The Brief Subjective Decision Quality Measure (BSDQ) is a patient-reported measure of decision quality. The instrument covers five domains of decision quality: regret and satisfaction, as well as perceived adequacy of information, time, and involvement. Multiple decisions can be evaluated within each domain. The current measure evaluates six breast cancer testing and treatment-related decisions, including 1) Having a BRCA genetic test, 2) Having an MRI, 3) Having a 21-gene assay test, 4) Type of surgery, 5) Having chemotherapy, and 6) Having radiation therapy. Note that the response scale can be reduced to a more compact five-point scale if survey space or participant burden is a concern.
Regret and Satisfaction domains: The Satisfaction items are scored so that higher scores indicate more satisfaction (1-7). The regret item is reverse-coded (7-1).
Information, Time, and Involvement domains: The criterion response is 4, “just right”. “Not enough” and “too much” are considered an equally “low” quality decision compared to “just right”. To score these items, first recode values 5-7 into 3-1 (respectively) and retain the “just right” value of 4. Second, recode these now 1-4 values to match the seven-point scale of the other domains, so that (1=1), (2=3), (3=5), and (4=7).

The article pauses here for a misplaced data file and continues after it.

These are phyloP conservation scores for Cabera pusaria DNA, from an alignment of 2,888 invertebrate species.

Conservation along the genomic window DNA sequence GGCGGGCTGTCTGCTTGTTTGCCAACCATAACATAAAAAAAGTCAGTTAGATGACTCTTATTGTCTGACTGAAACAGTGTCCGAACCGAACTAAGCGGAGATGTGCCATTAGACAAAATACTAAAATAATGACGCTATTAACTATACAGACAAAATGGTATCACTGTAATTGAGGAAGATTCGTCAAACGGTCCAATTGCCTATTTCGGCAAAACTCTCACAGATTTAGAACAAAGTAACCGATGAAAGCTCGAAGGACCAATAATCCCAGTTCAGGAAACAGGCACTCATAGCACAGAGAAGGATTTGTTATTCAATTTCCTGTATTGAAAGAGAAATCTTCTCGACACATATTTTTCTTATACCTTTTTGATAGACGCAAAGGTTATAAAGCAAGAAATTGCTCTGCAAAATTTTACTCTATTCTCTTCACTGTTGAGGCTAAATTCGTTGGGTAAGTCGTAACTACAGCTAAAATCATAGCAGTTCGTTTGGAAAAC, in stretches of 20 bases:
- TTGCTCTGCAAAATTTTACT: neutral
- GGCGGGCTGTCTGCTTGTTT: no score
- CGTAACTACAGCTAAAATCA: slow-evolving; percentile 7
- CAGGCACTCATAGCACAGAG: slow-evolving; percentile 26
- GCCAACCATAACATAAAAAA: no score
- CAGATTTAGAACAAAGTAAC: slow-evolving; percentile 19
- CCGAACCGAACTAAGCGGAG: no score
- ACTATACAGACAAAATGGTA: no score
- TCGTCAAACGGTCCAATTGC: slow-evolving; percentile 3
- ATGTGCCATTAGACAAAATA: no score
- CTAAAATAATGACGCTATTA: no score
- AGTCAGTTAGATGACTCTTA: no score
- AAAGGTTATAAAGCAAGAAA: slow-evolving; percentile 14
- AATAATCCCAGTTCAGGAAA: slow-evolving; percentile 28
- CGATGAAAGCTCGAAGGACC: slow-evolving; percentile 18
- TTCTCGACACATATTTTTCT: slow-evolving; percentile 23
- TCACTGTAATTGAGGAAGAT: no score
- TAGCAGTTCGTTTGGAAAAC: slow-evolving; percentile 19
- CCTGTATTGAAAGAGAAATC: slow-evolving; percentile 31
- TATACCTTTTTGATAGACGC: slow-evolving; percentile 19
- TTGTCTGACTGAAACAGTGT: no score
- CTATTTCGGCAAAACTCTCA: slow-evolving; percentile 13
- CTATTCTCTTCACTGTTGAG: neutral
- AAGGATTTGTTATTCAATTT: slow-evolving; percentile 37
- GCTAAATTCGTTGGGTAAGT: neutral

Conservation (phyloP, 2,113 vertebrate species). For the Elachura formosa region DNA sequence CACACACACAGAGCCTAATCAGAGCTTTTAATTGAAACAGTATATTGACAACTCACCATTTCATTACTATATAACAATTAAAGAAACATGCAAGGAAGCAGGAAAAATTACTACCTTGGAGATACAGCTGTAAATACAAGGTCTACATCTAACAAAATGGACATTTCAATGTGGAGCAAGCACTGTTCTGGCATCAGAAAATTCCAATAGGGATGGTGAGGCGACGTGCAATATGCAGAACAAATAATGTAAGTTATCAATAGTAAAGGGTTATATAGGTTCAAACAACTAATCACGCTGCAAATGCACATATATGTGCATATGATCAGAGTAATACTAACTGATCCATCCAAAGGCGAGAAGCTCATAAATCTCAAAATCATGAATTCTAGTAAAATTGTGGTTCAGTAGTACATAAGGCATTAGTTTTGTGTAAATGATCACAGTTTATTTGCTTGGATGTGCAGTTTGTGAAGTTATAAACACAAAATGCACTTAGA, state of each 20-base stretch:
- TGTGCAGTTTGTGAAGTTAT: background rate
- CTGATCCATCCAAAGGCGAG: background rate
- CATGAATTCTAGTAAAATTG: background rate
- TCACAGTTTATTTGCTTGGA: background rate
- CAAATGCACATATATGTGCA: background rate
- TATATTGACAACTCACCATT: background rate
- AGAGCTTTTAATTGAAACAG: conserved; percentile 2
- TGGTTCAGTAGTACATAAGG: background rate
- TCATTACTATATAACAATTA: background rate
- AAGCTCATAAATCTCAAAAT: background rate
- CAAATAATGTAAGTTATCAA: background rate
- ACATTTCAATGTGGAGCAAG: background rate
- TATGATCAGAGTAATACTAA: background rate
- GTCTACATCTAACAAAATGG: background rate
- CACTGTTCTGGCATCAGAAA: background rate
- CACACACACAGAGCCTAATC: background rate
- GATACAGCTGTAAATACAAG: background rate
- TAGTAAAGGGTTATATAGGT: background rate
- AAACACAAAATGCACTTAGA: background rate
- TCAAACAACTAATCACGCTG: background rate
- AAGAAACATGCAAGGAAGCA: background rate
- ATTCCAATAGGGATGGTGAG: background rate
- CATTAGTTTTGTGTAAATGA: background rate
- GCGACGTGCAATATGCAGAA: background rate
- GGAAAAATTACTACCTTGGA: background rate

To calculate a composite decision quality score for a particular decision: Sum the ratings of all administered decision quality domains per decision. and divide by the total number of domains completed. Composite scores will range from 1-7, with higher scores indicating greater subjective decision quality. Scores can be reported for each decision separately or combined into an overall decision making score when appropriate.
To cite this instrument, please use the following reference:
Resnicow K, Abrahamse P, Tocco RS, Hawley S, Griggs J, Janz N, Fagerlin A, Wilson A, Ward KC, Gabram SG, Katz S. Development and psychometric properties of a brief measure of subjective decision quality for breast cancer treatment. BMC medical informatics and decision making. 2014;14:110.
Please note that this instrument has not been psychometrically validated and may change over time.